“making a garden was not only an act of settlement – it was one of hope, promising productivity and beauty and, in these creative endeavours, establishing a new life and even a new identity.” (Gretchen Poiner)
By Agata Mrva-Montoya
To celebrate the bicentenary of the Royal Botanic Gardens, Sydney University Press has released the much anticipated Gardens of History and Imagination: Growing New South Wales, edited by Gretchen Poiner, an honorary associate in the Department of Anthropology, and Sybil Jack, an honorary associate in the Department of History at the University of Sydney.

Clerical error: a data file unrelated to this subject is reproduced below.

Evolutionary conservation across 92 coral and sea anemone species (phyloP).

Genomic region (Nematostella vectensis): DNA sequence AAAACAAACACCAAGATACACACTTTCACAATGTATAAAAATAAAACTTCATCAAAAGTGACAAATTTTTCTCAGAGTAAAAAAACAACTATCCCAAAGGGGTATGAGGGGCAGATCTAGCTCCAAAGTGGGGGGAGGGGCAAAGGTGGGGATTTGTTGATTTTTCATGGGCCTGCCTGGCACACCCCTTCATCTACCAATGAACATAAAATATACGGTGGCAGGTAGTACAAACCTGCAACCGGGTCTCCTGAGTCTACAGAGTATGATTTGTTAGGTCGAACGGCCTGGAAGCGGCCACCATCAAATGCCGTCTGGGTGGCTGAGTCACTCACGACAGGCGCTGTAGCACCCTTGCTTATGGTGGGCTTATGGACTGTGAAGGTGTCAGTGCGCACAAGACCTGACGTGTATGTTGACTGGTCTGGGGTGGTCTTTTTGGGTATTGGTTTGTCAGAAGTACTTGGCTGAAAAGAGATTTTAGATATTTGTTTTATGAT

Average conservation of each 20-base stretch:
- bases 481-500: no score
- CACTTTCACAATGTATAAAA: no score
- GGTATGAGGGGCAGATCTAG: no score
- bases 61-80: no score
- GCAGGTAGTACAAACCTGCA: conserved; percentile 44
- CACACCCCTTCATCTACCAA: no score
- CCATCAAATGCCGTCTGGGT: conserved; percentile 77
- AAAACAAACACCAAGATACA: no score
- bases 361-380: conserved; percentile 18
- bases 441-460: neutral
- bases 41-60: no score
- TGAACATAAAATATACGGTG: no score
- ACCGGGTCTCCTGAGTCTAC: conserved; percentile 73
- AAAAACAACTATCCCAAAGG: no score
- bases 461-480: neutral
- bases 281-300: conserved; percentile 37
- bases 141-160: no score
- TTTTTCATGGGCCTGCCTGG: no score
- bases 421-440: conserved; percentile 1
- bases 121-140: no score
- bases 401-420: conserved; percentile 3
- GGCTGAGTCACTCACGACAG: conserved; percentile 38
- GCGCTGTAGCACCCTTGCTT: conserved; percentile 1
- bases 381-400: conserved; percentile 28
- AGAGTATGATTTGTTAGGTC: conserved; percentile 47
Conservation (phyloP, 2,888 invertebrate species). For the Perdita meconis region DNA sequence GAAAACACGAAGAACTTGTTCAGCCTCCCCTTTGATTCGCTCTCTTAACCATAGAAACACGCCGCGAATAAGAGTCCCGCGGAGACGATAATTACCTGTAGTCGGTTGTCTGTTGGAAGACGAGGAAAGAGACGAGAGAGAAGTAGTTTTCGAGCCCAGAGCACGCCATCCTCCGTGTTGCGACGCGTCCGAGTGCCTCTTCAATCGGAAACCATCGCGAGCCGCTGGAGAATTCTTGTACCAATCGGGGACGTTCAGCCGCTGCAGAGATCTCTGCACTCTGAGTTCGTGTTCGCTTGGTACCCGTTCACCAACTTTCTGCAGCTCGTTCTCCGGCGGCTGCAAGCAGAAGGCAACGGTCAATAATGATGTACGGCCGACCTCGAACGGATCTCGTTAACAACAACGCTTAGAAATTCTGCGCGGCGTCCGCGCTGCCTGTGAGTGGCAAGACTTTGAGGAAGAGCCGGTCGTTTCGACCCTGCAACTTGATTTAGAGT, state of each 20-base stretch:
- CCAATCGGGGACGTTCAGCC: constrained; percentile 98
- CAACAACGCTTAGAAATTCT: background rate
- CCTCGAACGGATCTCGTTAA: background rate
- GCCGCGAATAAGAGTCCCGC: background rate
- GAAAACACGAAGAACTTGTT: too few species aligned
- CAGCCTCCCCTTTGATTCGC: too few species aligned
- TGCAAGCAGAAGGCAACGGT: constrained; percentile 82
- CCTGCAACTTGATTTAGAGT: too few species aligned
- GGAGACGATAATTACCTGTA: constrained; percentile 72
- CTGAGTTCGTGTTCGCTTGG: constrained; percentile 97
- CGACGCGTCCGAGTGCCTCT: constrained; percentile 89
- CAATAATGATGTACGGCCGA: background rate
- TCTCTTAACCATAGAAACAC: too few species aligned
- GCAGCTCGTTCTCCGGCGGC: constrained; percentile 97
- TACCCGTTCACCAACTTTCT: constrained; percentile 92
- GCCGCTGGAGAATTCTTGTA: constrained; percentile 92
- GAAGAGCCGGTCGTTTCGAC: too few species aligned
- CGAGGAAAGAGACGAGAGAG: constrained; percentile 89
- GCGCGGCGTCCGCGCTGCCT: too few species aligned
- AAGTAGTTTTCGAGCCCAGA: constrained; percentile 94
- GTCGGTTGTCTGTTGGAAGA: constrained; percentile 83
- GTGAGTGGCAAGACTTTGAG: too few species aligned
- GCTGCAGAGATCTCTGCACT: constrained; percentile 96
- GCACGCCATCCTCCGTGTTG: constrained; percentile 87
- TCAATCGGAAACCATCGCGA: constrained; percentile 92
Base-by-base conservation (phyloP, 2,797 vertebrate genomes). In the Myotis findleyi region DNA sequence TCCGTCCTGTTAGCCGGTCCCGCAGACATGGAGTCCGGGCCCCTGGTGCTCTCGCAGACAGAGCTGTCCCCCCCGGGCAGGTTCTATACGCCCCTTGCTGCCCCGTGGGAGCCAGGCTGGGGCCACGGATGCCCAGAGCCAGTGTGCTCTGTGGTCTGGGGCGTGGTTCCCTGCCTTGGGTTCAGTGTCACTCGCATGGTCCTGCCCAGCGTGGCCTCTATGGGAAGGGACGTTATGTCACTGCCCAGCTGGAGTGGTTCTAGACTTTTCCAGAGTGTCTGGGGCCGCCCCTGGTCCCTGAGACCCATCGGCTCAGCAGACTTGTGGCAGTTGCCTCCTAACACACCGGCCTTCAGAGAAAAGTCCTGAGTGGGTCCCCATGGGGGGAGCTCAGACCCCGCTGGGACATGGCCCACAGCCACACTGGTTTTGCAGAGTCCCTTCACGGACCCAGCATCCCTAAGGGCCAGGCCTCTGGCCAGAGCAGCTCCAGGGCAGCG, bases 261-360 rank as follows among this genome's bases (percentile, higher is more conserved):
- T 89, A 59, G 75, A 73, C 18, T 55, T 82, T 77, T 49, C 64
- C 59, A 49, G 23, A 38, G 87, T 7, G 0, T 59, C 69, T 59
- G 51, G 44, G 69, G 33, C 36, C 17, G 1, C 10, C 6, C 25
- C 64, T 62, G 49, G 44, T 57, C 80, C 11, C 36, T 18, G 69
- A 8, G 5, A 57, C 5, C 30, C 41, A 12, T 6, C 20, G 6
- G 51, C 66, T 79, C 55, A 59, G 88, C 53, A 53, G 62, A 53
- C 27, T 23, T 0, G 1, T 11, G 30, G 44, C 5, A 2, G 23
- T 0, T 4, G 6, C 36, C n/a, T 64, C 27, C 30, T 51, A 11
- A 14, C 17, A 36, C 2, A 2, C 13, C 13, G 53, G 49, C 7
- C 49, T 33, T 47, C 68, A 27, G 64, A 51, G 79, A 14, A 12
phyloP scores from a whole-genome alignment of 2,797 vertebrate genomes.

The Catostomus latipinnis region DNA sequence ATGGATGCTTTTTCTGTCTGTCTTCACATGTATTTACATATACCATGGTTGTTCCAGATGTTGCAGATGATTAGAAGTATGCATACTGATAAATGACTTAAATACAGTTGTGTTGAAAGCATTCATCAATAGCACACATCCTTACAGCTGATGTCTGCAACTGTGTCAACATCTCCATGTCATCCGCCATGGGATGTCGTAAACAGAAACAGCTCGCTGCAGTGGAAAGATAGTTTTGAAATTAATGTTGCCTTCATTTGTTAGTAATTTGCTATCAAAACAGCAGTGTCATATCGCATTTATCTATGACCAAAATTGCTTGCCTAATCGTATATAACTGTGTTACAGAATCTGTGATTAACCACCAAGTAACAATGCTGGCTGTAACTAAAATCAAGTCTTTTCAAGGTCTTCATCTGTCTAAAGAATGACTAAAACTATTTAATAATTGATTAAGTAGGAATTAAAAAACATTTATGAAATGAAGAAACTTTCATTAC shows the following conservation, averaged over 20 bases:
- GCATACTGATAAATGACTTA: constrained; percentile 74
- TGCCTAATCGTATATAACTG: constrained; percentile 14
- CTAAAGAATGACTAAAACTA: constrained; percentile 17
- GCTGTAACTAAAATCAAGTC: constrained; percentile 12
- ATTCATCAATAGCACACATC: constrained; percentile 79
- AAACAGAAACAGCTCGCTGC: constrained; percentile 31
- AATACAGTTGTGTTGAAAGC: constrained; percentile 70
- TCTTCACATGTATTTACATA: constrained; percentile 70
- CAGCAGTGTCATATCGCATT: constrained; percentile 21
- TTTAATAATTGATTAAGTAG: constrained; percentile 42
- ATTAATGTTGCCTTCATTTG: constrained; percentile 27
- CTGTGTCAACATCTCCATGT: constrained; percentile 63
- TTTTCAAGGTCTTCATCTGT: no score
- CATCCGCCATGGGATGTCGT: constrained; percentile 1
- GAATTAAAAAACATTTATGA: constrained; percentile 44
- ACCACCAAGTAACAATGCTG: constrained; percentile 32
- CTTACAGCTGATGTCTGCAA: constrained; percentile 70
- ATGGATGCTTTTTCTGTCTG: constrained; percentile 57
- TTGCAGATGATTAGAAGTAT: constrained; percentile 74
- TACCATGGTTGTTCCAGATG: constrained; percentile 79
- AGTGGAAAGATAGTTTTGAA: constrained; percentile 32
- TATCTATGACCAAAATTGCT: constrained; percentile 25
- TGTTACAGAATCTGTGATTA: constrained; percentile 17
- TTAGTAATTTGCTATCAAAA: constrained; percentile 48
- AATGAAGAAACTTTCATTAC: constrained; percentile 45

The book features ten scholars, members of the Independent Scholars Association (Sybil Jack, Janet George, Gaynor Macdonald, Ailsa McPherson, Colleen Morris, Gretchen Poiner, John Ramsland, Stuart Read, Catherine Rogers and Sue Rosen) exploring the significance of gardens in the history of New South Wales, and is richly illustrated with rarely seen images from the State Library’s Mitchell collections.
The authors explore the role of gardens in health and wellbeing, in social and cultural life, and in attempts to exercise moral control over the state’s citizens. They consider how changing fashions in garden design have reflected shifting economic, cultural and technological conditions. And they tell the stories of individual gardens and the gardeners who made them, from suburban veggie patches to grand country estates.
The book will be launched on 23 June 2016 at the Mitchell Library, the State Library of NSW.